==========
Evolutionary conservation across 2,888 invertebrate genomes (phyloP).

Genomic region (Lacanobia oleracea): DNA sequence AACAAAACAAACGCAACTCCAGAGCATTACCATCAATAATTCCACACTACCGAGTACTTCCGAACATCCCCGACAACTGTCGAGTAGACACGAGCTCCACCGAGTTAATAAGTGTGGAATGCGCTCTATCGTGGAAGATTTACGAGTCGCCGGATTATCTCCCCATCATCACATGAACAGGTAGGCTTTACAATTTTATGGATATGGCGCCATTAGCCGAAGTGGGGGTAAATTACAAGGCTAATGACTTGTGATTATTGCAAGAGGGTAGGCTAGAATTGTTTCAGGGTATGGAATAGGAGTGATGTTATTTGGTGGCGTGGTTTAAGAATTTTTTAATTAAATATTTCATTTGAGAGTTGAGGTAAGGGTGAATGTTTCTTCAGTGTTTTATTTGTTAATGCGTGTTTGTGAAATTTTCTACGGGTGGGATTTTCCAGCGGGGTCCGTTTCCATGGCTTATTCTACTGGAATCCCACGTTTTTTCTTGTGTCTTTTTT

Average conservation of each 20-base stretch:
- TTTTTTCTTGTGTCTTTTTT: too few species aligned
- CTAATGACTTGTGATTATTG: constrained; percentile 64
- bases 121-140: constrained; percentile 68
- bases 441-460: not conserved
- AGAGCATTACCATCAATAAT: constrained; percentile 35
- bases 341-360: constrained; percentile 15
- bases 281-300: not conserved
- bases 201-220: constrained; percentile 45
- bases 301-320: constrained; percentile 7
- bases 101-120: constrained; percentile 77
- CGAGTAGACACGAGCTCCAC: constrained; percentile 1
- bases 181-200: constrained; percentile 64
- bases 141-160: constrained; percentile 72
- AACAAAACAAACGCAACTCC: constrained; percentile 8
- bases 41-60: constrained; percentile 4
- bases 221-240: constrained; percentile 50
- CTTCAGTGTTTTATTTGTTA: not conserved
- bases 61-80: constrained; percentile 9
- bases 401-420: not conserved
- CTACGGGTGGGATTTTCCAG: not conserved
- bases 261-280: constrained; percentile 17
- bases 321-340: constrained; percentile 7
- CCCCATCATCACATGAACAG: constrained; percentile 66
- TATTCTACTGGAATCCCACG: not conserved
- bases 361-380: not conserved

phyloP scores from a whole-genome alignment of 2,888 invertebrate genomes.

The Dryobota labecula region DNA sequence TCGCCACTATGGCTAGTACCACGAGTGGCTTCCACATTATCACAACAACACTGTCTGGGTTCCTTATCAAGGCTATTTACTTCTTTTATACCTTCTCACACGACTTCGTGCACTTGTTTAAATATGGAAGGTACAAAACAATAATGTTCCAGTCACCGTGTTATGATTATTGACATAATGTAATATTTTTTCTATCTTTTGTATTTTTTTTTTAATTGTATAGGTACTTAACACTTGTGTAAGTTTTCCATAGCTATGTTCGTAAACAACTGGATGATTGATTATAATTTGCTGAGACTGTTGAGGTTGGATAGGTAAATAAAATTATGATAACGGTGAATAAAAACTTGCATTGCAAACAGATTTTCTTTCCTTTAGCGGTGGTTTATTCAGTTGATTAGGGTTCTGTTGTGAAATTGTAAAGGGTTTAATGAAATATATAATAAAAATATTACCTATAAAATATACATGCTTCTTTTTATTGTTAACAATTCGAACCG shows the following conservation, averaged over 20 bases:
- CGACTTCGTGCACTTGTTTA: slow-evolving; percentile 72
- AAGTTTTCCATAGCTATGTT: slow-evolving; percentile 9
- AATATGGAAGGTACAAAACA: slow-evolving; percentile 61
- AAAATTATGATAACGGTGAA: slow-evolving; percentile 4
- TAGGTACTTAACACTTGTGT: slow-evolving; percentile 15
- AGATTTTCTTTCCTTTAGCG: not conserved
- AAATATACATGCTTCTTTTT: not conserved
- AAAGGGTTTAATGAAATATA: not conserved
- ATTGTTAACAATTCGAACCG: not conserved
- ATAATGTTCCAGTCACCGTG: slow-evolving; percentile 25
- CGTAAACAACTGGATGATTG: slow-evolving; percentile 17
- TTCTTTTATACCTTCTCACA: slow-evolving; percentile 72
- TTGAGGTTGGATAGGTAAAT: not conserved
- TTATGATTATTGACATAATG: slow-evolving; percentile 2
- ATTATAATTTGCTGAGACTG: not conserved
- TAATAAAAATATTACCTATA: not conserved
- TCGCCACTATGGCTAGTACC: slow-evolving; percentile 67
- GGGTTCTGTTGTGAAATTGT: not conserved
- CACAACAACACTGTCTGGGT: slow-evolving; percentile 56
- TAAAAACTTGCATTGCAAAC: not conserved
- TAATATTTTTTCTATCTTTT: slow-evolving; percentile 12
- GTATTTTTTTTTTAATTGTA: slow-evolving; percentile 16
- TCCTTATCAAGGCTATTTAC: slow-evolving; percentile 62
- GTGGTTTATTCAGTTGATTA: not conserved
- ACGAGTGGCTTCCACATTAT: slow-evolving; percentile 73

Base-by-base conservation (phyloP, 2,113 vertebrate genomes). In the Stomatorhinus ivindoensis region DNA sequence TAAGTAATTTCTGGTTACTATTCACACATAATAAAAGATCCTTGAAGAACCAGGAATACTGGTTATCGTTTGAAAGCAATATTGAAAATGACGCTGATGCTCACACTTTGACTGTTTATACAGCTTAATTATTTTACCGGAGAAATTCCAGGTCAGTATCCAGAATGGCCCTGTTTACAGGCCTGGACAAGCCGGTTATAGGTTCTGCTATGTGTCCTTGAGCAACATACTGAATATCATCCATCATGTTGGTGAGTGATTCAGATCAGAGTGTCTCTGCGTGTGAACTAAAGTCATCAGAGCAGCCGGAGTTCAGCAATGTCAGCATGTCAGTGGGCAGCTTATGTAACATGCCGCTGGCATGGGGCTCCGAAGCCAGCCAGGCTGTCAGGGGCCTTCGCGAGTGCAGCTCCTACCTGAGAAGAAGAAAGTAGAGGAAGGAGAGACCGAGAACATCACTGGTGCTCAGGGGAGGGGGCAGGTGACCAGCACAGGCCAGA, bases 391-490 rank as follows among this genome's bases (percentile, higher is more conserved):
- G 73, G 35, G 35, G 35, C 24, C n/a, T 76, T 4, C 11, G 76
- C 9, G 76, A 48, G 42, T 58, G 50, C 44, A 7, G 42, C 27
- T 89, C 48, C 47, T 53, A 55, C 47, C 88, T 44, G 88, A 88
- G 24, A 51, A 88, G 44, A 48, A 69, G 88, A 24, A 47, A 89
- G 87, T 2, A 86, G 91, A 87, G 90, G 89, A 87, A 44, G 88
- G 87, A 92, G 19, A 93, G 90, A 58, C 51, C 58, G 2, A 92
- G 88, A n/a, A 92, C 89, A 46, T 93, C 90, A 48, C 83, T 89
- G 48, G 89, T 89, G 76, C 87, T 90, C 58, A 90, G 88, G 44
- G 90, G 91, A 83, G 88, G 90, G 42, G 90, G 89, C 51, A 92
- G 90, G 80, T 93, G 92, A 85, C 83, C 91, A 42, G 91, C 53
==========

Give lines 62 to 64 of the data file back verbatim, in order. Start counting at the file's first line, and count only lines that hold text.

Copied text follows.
- G 87, A 92, G 19, A 93, G 90, A 58, C 51, C 58, G 2, A 92
- G 88, A n/a, A 92, C 89, A 46, T 93, C 90, A 48, C 83, T 89
- G 48, G 89, T 89, G 76, C 87, T 90, C 58, A 90, G 88, G 44